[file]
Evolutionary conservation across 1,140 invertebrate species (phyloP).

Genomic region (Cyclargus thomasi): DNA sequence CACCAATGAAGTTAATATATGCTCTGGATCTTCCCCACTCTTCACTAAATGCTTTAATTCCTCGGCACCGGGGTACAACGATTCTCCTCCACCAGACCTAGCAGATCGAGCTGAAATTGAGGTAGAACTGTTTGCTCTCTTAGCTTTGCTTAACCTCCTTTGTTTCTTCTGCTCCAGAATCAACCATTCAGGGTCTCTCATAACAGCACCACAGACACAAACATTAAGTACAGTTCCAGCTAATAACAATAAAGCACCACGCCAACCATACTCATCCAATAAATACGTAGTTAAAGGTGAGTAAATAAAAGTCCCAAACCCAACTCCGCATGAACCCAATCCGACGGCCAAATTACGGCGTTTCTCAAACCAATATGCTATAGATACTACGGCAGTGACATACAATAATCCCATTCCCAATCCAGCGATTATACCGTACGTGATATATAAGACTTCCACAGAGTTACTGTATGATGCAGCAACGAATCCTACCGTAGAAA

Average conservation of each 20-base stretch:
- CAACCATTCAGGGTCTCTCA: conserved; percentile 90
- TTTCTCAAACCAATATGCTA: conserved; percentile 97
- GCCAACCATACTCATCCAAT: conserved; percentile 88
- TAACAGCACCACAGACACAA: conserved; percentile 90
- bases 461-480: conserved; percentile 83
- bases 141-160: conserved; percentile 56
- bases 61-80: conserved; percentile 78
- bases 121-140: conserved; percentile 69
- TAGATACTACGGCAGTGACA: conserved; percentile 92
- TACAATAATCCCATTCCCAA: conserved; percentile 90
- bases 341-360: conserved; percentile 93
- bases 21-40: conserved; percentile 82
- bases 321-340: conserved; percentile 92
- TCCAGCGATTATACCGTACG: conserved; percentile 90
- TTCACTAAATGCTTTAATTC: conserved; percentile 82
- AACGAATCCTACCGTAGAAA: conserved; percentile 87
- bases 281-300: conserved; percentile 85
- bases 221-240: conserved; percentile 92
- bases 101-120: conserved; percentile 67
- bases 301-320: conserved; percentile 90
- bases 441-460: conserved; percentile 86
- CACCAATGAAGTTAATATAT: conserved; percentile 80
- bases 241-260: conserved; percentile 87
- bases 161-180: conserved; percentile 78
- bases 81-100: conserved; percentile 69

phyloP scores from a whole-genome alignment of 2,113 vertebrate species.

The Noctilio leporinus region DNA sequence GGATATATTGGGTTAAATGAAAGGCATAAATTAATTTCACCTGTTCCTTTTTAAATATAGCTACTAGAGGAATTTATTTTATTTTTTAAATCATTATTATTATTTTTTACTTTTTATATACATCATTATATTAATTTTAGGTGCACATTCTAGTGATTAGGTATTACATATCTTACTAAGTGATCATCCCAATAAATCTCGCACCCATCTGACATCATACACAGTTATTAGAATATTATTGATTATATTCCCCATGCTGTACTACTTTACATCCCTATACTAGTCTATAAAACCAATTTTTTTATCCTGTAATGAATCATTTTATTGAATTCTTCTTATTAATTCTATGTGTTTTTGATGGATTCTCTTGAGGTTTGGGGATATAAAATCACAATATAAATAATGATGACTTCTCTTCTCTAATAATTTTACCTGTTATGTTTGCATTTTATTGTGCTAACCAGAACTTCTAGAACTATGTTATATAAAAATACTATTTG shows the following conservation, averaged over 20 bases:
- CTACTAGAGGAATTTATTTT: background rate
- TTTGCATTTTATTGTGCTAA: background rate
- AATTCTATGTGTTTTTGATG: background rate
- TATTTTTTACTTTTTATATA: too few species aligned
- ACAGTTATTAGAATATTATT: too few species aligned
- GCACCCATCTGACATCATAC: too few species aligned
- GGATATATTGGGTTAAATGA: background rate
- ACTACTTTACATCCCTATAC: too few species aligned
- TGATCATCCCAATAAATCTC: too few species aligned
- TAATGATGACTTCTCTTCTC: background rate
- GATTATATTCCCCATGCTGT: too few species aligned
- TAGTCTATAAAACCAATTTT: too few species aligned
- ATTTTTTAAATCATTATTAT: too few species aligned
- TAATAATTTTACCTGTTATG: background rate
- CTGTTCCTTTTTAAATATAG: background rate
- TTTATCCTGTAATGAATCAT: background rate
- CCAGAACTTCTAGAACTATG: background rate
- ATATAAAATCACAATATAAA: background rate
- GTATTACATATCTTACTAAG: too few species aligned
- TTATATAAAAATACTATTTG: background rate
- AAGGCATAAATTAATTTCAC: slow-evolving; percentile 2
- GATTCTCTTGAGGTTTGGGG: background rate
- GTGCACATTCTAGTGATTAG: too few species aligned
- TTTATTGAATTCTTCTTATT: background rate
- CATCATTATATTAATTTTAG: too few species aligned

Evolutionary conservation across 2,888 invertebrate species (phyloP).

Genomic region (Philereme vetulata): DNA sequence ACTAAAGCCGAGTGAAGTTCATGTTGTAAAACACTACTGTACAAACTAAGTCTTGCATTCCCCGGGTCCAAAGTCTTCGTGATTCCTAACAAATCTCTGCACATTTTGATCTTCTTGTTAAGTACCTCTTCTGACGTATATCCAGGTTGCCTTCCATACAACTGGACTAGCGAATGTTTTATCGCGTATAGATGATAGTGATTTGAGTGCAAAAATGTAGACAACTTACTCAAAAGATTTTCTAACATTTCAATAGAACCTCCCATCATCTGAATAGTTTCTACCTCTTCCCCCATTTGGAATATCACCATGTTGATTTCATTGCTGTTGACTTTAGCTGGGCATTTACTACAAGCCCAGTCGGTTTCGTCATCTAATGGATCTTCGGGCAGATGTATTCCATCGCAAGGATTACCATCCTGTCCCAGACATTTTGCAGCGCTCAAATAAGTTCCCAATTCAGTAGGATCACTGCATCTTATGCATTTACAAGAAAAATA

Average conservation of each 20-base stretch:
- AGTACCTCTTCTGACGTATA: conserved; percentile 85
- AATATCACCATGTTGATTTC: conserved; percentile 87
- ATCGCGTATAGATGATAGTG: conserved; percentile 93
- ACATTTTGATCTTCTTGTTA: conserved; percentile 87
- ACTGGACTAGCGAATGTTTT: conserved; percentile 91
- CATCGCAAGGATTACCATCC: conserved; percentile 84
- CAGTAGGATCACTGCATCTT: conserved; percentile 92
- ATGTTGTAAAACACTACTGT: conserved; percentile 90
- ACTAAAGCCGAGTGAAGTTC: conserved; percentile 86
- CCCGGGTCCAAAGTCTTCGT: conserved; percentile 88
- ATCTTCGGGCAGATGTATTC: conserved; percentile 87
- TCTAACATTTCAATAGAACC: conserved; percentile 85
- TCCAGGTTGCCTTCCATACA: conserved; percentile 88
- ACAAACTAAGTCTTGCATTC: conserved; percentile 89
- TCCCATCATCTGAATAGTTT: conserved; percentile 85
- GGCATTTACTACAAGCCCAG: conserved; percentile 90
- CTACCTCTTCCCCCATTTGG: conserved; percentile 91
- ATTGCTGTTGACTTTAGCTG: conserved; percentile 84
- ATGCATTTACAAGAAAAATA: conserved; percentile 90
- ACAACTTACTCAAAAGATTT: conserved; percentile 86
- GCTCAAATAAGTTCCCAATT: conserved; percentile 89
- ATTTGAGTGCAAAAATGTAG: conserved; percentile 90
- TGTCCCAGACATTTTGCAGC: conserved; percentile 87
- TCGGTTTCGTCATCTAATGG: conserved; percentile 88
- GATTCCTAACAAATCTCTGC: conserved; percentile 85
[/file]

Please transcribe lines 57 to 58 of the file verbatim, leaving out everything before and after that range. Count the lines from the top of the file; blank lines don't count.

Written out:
Genomic region (Philereme vetulata): DNA sequence ACTAAAGCCGAGTGAAGTTCATGTTGTAAAACACTACTGTACAAACTAAGTCTTGCATTCCCCGGGTCCAAAGTCTTCGTGATTCCTAACAAATCTCTGCACATTTTGATCTTCTTGTTAAGTACCTCTTCTGACGTATATCCAGGTTGCCTTCCATACAACTGGACTAGCGAATGTTTTATCGCGTATAGATGATAGTGATTTGAGTGCAAAAATGTAGACAACTTACTCAAAAGATTTTCTAACATTTCAATAGAACCTCCCATCATCTGAATAGTTTCTACCTCTTCCCCCATTTGGAATATCACCATGTTGATTTCATTGCTGTTGACTTTAGCTGGGCATTTACTACAAGCCCAGTCGGTTTCGTCATCTAATGGATCTTCGGGCAGATGTATTCCATCGCAAGGATTACCATCCTGTCCCAGACATTTTGCAGCGCTCAAATAAGTTCCCAATTCAGTAGGATCACTGCATCTTATGCATTTACAAGAAAAATA

Average conservation of each 20-base stretch: